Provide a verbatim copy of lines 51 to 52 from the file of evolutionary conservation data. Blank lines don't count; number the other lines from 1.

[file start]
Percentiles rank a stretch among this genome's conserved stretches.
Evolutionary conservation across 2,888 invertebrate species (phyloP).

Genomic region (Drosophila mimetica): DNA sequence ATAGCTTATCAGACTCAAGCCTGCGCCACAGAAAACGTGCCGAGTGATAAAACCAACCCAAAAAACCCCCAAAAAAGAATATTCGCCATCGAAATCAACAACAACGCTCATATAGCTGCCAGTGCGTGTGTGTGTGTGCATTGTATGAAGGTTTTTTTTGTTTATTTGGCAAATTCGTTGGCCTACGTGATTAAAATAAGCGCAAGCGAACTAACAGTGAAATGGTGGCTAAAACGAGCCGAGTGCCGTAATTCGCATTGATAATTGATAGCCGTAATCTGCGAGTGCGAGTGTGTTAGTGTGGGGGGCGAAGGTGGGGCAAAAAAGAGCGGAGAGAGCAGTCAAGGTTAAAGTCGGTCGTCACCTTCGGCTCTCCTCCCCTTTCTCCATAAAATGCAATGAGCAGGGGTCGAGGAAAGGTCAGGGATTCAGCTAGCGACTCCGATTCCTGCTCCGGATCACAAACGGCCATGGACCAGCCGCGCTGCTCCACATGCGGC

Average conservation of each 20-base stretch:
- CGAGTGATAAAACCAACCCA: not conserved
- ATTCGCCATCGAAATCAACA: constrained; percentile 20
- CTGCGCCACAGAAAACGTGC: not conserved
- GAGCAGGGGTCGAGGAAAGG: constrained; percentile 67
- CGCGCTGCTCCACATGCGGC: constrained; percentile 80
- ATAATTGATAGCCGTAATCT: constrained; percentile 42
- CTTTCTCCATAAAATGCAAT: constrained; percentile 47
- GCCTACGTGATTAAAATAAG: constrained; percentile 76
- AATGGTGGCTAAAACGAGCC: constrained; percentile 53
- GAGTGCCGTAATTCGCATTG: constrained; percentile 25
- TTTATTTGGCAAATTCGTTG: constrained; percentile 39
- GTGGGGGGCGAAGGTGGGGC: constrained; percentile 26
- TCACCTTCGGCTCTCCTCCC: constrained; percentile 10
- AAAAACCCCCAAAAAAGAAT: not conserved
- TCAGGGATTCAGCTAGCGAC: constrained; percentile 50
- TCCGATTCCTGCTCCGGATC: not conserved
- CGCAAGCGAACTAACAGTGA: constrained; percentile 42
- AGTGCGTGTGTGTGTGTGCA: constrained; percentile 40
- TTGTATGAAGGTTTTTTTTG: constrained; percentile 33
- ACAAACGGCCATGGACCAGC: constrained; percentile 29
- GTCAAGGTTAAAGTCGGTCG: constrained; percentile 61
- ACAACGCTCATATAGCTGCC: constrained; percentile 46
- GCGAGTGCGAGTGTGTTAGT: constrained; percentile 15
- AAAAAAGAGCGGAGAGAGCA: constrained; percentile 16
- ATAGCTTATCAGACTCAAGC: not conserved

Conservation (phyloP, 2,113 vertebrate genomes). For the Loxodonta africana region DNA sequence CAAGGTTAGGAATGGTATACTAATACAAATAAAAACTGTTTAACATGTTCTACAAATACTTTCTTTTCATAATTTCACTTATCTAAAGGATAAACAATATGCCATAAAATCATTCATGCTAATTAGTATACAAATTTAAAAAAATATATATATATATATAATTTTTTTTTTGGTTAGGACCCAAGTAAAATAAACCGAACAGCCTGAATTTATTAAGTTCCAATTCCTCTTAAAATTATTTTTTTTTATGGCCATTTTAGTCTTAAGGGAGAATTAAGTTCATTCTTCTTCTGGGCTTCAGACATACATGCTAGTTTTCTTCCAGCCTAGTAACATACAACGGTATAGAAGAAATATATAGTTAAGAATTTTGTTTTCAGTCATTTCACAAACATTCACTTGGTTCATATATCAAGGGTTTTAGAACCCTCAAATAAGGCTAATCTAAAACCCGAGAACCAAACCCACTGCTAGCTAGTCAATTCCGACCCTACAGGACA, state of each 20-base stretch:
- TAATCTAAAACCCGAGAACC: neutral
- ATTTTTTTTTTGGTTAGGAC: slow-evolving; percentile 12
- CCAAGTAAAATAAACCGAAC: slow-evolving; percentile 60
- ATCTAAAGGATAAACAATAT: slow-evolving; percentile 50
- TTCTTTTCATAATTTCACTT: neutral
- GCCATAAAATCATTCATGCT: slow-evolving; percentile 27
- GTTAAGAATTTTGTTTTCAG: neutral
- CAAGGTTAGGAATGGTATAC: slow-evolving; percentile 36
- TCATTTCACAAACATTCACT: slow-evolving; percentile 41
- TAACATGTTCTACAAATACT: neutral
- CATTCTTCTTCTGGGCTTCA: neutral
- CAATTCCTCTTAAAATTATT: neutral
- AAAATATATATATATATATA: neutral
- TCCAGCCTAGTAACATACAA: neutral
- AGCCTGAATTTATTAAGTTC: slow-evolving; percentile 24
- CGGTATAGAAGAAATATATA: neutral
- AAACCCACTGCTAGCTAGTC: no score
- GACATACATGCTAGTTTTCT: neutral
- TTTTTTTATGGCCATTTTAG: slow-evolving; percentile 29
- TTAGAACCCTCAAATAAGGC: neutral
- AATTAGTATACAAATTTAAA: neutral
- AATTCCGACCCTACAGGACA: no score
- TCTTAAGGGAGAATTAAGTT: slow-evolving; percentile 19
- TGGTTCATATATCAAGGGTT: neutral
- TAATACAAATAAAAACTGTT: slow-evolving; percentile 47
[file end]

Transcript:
- AATTAGTATACAAATTTAAA: neutral
- AATTCCGACCCTACAGGACA: no score